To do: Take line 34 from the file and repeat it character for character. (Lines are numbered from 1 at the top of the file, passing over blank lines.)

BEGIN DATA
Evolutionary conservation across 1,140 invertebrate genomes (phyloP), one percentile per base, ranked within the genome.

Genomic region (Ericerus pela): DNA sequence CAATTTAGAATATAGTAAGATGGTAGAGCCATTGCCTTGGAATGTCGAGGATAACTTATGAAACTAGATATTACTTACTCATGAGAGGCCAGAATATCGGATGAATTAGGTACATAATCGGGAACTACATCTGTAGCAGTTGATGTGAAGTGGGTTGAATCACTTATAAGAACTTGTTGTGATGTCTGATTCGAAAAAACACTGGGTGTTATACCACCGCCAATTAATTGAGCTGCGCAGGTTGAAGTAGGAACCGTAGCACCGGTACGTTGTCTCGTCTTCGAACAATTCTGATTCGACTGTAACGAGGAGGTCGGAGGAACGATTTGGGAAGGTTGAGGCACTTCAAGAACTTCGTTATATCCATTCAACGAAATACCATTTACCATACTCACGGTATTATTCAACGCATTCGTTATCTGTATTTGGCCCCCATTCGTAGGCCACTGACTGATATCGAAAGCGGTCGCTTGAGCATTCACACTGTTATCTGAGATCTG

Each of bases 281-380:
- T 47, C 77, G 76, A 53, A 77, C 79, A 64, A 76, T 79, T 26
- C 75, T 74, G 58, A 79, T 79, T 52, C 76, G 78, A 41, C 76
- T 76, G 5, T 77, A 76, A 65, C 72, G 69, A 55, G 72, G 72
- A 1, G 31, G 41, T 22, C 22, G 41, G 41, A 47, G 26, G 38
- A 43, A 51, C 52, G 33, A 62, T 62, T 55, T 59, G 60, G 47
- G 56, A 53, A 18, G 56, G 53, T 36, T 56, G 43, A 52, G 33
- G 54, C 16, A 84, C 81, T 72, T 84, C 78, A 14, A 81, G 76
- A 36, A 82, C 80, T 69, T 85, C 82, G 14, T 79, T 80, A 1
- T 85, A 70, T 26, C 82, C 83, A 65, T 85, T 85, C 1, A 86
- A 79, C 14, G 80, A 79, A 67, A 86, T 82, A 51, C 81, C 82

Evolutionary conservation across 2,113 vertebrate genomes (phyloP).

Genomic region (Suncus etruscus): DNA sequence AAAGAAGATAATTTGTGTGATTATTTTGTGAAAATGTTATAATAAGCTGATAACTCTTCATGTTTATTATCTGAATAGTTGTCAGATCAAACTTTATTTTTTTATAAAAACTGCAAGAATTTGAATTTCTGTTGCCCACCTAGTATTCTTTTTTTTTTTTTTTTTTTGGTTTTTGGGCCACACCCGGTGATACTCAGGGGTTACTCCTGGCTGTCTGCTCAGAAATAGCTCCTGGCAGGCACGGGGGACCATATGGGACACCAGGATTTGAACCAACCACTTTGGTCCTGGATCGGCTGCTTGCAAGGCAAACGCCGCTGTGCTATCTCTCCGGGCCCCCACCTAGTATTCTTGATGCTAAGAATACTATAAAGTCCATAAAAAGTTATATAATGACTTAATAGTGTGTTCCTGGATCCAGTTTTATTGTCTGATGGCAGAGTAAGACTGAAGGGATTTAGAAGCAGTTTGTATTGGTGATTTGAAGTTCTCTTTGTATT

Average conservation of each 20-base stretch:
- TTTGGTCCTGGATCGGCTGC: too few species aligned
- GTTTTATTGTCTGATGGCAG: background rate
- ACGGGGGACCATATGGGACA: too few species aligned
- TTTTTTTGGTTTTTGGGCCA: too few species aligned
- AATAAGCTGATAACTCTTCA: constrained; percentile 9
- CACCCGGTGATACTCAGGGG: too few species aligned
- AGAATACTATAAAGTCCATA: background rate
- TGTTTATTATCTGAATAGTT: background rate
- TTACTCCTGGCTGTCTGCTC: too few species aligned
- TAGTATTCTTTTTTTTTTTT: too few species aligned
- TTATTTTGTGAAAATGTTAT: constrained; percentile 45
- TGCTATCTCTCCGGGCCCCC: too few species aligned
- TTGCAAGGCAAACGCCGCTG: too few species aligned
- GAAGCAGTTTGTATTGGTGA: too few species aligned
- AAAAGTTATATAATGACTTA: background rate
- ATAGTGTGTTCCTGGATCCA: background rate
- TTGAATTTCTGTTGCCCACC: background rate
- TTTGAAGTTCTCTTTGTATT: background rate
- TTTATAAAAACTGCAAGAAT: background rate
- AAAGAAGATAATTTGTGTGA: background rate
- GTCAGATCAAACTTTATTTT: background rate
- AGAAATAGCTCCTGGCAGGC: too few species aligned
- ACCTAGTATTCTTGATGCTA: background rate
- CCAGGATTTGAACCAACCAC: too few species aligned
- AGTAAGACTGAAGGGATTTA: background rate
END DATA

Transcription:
- TTTGAAGTTCTCTTTGTATT: background rate